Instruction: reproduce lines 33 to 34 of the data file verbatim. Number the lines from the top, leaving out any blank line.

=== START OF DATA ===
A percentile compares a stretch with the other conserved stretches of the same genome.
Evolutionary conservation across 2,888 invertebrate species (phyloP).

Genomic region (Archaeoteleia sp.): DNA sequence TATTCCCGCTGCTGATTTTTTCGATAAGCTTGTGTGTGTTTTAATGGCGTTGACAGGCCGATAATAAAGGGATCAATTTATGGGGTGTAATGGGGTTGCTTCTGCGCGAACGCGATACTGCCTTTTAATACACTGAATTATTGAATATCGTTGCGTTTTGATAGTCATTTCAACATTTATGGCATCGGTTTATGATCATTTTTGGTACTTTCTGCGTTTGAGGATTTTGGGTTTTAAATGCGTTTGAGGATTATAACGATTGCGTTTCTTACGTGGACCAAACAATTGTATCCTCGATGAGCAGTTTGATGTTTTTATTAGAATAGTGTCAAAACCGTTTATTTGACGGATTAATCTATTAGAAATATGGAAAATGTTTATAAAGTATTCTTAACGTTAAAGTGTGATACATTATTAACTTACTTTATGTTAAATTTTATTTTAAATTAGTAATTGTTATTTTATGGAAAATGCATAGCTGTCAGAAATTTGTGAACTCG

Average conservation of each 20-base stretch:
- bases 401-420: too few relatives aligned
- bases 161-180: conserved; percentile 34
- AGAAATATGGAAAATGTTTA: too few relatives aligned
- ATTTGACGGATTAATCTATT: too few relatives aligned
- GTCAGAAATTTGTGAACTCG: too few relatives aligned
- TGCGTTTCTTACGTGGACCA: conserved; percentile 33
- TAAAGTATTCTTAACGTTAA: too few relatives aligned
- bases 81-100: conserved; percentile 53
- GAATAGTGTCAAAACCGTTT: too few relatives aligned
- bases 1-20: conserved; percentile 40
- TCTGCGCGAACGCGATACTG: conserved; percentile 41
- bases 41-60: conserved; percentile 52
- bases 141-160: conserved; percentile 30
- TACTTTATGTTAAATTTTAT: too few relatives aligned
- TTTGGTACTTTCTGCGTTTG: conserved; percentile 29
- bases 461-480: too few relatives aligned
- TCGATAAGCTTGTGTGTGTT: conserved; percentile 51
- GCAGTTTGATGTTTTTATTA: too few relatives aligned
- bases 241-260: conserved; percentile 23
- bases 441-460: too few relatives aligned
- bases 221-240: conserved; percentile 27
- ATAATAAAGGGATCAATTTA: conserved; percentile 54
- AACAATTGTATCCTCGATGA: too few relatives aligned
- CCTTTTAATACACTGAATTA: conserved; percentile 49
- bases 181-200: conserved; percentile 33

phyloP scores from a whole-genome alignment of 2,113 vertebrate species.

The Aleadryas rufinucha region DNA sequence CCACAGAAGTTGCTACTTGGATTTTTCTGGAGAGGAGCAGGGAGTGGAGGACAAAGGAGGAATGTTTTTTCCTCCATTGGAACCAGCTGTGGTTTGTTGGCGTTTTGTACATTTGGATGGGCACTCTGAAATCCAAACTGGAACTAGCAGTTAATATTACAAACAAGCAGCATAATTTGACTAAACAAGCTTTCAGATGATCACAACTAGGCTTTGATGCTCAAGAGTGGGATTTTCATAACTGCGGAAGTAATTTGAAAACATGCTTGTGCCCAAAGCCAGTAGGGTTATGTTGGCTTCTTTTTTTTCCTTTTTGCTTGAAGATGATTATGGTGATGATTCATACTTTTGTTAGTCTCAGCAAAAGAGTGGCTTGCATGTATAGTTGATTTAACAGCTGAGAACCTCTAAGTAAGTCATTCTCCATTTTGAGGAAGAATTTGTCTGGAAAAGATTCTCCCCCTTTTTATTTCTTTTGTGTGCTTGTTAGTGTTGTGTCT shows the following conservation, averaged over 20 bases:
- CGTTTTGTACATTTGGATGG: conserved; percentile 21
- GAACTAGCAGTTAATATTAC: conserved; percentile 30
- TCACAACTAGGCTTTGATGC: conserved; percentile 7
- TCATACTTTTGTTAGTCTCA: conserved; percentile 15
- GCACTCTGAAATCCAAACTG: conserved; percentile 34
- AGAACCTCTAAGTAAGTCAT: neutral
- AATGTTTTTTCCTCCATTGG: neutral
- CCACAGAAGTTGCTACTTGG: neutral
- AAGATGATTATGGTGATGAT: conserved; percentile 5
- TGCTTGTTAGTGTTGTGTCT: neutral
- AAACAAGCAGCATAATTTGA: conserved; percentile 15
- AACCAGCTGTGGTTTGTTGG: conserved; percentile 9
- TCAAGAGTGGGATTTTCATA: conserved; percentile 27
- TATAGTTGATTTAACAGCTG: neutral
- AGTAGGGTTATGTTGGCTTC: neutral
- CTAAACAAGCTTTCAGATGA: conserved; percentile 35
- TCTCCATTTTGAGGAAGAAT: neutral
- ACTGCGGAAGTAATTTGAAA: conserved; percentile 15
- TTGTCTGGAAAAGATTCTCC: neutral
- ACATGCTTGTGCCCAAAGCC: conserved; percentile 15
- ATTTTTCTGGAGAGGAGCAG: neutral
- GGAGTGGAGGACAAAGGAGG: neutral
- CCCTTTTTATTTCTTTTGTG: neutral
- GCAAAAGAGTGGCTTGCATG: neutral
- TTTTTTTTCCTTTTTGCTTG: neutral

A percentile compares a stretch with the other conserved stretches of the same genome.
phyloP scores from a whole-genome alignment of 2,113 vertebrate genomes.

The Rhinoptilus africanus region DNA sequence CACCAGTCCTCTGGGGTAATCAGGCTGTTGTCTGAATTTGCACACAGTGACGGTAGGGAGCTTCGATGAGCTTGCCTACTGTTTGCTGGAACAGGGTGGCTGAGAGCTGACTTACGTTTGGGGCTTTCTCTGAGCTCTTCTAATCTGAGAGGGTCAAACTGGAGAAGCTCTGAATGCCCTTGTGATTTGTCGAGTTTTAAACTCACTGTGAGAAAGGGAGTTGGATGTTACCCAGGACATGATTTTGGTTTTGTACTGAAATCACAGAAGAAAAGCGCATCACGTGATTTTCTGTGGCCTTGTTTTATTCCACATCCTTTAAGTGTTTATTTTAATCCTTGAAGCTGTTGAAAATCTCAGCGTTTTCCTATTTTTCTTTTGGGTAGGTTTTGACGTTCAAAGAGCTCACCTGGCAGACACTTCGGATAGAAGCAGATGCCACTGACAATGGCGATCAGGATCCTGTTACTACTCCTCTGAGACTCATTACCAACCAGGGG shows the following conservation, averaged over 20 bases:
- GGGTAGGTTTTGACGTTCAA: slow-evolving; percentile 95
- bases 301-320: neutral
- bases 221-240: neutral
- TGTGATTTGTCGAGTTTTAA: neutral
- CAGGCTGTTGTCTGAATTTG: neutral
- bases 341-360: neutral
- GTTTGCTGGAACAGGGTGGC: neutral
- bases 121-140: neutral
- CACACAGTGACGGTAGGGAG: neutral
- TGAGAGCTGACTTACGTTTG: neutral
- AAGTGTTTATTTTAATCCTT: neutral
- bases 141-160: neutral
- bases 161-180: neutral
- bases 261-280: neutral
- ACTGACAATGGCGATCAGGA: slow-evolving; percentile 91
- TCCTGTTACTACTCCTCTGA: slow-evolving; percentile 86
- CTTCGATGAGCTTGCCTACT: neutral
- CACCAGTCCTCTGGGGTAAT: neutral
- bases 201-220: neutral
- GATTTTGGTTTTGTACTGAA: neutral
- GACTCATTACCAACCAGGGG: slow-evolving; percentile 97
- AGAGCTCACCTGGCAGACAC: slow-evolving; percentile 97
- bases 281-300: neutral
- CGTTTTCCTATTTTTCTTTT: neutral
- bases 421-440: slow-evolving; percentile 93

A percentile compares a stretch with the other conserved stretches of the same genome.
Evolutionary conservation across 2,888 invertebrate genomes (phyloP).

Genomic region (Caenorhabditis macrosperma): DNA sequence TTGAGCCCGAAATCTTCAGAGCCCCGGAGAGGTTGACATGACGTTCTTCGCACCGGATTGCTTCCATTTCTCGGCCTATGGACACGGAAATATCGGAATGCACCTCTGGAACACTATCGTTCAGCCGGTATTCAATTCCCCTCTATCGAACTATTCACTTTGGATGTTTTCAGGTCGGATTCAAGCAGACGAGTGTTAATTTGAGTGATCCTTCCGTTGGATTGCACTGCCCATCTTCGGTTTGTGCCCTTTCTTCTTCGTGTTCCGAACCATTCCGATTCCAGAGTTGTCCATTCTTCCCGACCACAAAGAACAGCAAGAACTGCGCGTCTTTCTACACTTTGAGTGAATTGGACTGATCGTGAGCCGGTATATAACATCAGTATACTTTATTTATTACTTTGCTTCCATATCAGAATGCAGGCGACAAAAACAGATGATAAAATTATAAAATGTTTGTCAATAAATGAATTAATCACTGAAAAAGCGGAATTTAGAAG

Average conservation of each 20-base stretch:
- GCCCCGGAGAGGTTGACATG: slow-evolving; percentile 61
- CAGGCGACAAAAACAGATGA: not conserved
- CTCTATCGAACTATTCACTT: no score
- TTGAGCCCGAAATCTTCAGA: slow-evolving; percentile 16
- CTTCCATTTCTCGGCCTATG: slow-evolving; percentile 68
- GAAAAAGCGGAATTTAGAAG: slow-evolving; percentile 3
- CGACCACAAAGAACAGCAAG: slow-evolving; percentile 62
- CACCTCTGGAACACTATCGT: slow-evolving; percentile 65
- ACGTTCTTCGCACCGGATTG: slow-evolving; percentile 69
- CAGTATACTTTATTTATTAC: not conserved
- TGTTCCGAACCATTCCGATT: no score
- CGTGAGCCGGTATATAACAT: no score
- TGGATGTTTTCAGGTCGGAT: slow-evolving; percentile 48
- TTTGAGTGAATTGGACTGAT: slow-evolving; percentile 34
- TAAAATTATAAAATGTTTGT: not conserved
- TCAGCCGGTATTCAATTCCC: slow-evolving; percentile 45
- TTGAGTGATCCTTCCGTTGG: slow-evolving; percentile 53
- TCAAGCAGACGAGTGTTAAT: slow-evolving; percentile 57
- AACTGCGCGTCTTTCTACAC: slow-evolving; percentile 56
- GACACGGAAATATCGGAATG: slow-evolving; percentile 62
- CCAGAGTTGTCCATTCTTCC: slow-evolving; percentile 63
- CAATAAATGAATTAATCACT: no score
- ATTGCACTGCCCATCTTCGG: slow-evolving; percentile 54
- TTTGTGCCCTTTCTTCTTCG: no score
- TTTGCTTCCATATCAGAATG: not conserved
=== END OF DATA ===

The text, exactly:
- GAACTAGCAGTTAATATTAC: conserved; percentile 30
- TCACAACTAGGCTTTGATGC: conserved; percentile 7